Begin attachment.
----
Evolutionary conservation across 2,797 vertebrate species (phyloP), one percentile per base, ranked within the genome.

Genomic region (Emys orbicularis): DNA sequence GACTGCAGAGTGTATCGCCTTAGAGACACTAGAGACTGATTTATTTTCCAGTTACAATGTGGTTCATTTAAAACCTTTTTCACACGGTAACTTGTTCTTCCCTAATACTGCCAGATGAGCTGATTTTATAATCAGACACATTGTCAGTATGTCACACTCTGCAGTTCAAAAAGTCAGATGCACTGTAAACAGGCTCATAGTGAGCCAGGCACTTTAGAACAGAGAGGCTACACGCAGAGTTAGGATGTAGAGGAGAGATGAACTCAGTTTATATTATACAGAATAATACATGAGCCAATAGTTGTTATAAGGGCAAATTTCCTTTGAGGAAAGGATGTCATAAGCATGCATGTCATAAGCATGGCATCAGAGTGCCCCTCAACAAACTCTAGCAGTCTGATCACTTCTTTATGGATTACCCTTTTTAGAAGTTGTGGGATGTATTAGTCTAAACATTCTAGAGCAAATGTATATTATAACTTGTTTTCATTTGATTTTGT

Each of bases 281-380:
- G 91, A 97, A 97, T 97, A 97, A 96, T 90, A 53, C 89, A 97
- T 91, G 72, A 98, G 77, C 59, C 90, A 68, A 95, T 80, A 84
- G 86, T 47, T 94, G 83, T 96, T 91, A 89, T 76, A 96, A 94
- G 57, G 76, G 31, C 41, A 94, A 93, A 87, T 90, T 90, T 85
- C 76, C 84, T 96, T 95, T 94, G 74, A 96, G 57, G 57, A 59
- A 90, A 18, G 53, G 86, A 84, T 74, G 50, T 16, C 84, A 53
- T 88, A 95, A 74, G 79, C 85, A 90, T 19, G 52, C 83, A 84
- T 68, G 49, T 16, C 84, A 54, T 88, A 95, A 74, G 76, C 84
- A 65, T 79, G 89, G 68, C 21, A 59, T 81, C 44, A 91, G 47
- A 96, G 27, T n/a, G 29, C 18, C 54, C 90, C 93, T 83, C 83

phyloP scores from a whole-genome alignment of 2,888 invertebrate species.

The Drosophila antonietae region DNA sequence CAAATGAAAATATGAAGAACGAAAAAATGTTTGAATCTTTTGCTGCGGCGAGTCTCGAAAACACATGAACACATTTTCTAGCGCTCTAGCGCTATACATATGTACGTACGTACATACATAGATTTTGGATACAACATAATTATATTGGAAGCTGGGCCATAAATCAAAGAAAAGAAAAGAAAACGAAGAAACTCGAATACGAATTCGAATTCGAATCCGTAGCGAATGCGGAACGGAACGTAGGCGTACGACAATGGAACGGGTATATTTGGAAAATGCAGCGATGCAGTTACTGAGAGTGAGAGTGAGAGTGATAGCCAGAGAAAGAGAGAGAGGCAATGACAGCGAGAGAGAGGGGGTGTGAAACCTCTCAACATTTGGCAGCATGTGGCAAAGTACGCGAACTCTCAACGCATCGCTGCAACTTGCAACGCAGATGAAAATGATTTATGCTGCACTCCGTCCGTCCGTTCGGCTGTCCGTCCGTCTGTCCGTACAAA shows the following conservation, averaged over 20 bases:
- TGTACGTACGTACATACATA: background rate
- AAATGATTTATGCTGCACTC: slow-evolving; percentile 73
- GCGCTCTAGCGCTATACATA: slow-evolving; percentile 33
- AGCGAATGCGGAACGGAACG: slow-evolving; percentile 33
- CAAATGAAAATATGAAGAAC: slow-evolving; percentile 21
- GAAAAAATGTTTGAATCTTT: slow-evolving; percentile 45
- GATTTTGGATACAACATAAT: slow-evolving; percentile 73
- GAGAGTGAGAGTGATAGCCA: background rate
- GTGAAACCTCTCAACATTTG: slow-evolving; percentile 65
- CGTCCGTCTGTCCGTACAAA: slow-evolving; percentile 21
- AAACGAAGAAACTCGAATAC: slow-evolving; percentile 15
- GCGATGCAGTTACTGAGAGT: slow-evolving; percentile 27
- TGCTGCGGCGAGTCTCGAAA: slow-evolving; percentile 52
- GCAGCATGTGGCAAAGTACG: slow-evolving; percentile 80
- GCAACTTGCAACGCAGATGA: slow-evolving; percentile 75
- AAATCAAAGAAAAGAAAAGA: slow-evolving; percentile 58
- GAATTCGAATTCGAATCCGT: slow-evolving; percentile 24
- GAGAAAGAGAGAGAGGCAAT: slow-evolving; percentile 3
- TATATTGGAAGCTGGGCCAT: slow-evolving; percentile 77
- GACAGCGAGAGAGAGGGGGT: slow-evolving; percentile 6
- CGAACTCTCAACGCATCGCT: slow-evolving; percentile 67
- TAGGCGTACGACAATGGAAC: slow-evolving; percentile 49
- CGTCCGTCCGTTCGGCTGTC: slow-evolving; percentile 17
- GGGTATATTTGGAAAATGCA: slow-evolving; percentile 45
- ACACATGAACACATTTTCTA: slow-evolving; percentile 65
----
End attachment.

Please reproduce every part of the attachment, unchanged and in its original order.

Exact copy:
Evolutionary conservation across 2,797 vertebrate species (phyloP), one percentile per base, ranked within the genome.

Genomic region (Emys orbicularis): DNA sequence GACTGCAGAGTGTATCGCCTTAGAGACACTAGAGACTGATTTATTTTCCAGTTACAATGTGGTTCATTTAAAACCTTTTTCACACGGTAACTTGTTCTTCCCTAATACTGCCAGATGAGCTGATTTTATAATCAGACACATTGTCAGTATGTCACACTCTGCAGTTCAAAAAGTCAGATGCACTGTAAACAGGCTCATAGTGAGCCAGGCACTTTAGAACAGAGAGGCTACACGCAGAGTTAGGATGTAGAGGAGAGATGAACTCAGTTTATATTATACAGAATAATACATGAGCCAATAGTTGTTATAAGGGCAAATTTCCTTTGAGGAAAGGATGTCATAAGCATGCATGTCATAAGCATGGCATCAGAGTGCCCCTCAACAAACTCTAGCAGTCTGATCACTTCTTTATGGATTACCCTTTTTAGAAGTTGTGGGATGTATTAGTCTAAACATTCTAGAGCAAATGTATATTATAACTTGTTTTCATTTGATTTTGT

Each of bases 281-380:
- G 91, A 97, A 97, T 97, A 97, A 96, T 90, A 53, C 89, A 97
- T 91, G 72, A 98, G 77, C 59, C 90, A 68, A 95, T 80, A 84
- G 86, T 47, T 94, G 83, T 96, T 91, A 89, T 76, A 96, A 94
- G 57, G 76, G 31, C 41, A 94, A 93, A 87, T 90, T 90, T 85
- C 76, C 84, T 96, T 95, T 94, G 74, A 96, G 57, G 57, A 59
- A 90, A 18, G 53, G 86, A 84, T 74, G 50, T 16, C 84, A 53
- T 88, A 95, A 74, G 79, C 85, A 90, T 19, G 52, C 83, A 84
- T 68, G 49, T 16, C 84, A 54, T 88, A 95, A 74, G 76, C 84
- A 65, T 79, G 89, G 68, C 21, A 59, T 81, C 44, A 91, G 47
- A 96, G 27, T n/a, G 29, C 18, C 54, C 90, C 93, T 83, C 83

phyloP scores from a whole-genome alignment of 2,888 invertebrate species.

The Drosophila antonietae region DNA sequence CAAATGAAAATATGAAGAACGAAAAAATGTTTGAATCTTTTGCTGCGGCGAGTCTCGAAAACACATGAACACATTTTCTAGCGCTCTAGCGCTATACATATGTACGTACGTACATACATAGATTTTGGATACAACATAATTATATTGGAAGCTGGGCCATAAATCAAAGAAAAGAAAAGAAAACGAAGAAACTCGAATACGAATTCGAATTCGAATCCGTAGCGAATGCGGAACGGAACGTAGGCGTACGACAATGGAACGGGTATATTTGGAAAATGCAGCGATGCAGTTACTGAGAGTGAGAGTGAGAGTGATAGCCAGAGAAAGAGAGAGAGGCAATGACAGCGAGAGAGAGGGGGTGTGAAACCTCTCAACATTTGGCAGCATGTGGCAAAGTACGCGAACTCTCAACGCATCGCTGCAACTTGCAACGCAGATGAAAATGATTTATGCTGCACTCCGTCCGTCCGTTCGGCTGTCCGTCCGTCTGTCCGTACAAA shows the following conservation, averaged over 20 bases:
- TGTACGTACGTACATACATA: background rate
- AAATGATTTATGCTGCACTC: slow-evolving; percentile 73
- GCGCTCTAGCGCTATACATA: slow-evolving; percentile 33
- AGCGAATGCGGAACGGAACG: slow-evolving; percentile 33
- CAAATGAAAATATGAAGAAC: slow-evolving; percentile 21
- GAAAAAATGTTTGAATCTTT: slow-evolving; percentile 45
- GATTTTGGATACAACATAAT: slow-evolving; percentile 73
- GAGAGTGAGAGTGATAGCCA: background rate
- GTGAAACCTCTCAACATTTG: slow-evolving; percentile 65
- CGTCCGTCTGTCCGTACAAA: slow-evolving; percentile 21
- AAACGAAGAAACTCGAATAC: slow-evolving; percentile 15
- GCGATGCAGTTACTGAGAGT: slow-evolving; percentile 27
- TGCTGCGGCGAGTCTCGAAA: slow-evolving; percentile 52
- GCAGCATGTGGCAAAGTACG: slow-evolving; percentile 80
- GCAACTTGCAACGCAGATGA: slow-evolving; percentile 75
- AAATCAAAGAAAAGAAAAGA: slow-evolving; percentile 58
- GAATTCGAATTCGAATCCGT: slow-evolving; percentile 24
- GAGAAAGAGAGAGAGGCAAT: slow-evolving; percentile 3
- TATATTGGAAGCTGGGCCAT: slow-evolving; percentile 77
- GACAGCGAGAGAGAGGGGGT: slow-evolving; percentile 6
- CGAACTCTCAACGCATCGCT: slow-evolving; percentile 67
- TAGGCGTACGACAATGGAAC: slow-evolving; percentile 49
- CGTCCGTCCGTTCGGCTGTC: slow-evolving; percentile 17
- GGGTATATTTGGAAAATGCA: slow-evolving; percentile 45
- ACACATGAACACATTTTCTA: slow-evolving; percentile 65